For now, it is enough to say that it is naïve to assume that there is a “the” truth. Make no mistake – that does not mean that truth is illusory, or that anybody can claim anything as true and not be wrong. We can at least say that logical contradictions are not true; we may discover other categories of falsehoods, as well. The concept of “truth” is, however, more complicated that it first seems.
And, like physics, we may never be able to develop a unified theory of truth. Perhaps, all we can do is a patchwork, a set of theories of truth, each good for some things and not for others.
Going back to my first year or two at university, I found mathematics soothing, from this perspective. Mathematics, as it was taught to me, eschewed any pretense of correspondence truth; instead, truth in math was, I was taught, entirely based on the internal coherence of the mathematical theory. A theorem was true if it could be proven (using a semi-formal approach common to working mathematicians, which I later learned to be very informal compared to formal logic); sometimes we could prove one true, sometimes we could prove one false (which is to say, its logical negation was true), and sometimes we were not able to do either (which just meant that we don’t know – I could live with that).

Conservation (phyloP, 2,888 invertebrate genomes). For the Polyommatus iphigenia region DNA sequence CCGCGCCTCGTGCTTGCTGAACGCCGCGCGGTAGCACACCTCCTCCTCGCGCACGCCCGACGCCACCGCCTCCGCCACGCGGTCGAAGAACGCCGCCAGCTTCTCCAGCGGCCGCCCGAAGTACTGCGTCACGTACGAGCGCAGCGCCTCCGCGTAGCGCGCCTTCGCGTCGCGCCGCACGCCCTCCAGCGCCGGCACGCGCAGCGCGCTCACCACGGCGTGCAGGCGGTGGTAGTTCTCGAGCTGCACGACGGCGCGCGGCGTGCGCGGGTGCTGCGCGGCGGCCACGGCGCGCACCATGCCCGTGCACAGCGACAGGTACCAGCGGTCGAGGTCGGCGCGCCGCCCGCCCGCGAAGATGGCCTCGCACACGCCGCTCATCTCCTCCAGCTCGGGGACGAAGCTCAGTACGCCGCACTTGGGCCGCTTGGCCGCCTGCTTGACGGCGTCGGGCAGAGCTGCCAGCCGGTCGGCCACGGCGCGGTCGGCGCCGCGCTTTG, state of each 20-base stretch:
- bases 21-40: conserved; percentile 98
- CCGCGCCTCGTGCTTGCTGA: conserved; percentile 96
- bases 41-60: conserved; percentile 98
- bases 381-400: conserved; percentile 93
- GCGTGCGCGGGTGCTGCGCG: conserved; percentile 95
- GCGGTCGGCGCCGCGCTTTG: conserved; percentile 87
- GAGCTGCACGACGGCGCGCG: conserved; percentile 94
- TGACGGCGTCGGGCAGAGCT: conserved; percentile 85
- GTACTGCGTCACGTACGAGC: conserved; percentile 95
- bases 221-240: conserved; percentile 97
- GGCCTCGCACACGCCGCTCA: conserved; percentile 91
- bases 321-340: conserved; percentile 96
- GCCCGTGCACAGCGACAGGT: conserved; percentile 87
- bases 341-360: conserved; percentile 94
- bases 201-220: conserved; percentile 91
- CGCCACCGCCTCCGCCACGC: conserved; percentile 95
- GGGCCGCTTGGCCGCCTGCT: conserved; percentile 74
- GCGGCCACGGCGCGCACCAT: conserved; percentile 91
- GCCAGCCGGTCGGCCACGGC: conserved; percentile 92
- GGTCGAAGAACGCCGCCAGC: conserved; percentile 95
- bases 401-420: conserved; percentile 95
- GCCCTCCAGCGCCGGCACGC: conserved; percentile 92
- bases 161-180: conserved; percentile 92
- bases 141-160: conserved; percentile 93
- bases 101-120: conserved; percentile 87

I told my favourite math teacher of my issue with physics. He predicted I would have the same reaction in his about-to-start course on logic. I attended that course. I learned, among other things, Alfred Tarski’s definition of truth. It is a linguistic notion of truth, and depends on there being two languages: a metalanguage, in which the study itself is conducted and which is assumed to be known (and unproblematic); and an object language, the language under study and the language whose properties one is interested in. Tarski’s definition of truth is (and I simplify a bit here) to say that a phrase in the object language is assigned meaning based on its proffered translation. For example, if Finnish were the object language and English the metalanguage, the Tarskian definition of truth would contain the following sub-definition: “A ja B” is true in Finnish if and only if C is the translation of A, D is the translation of B, and “C and D” is true in English.
The Tarskian definition struck me initially as problematic. If you look up “ja” in a Finnish–English dictionary, you’ll find it translated as “and”. It now becomes obvious that Tarski’s definition does not add anything to our understanding on Finnish. And, indeed, it is one more link in the chain that says that mathematics is not concerned with correspondence truth. We cannot learn anything about the real world from studying mathematics. But I knew that already, and thus, in the end, Tarskian truth did not shatter my interest in mathematics.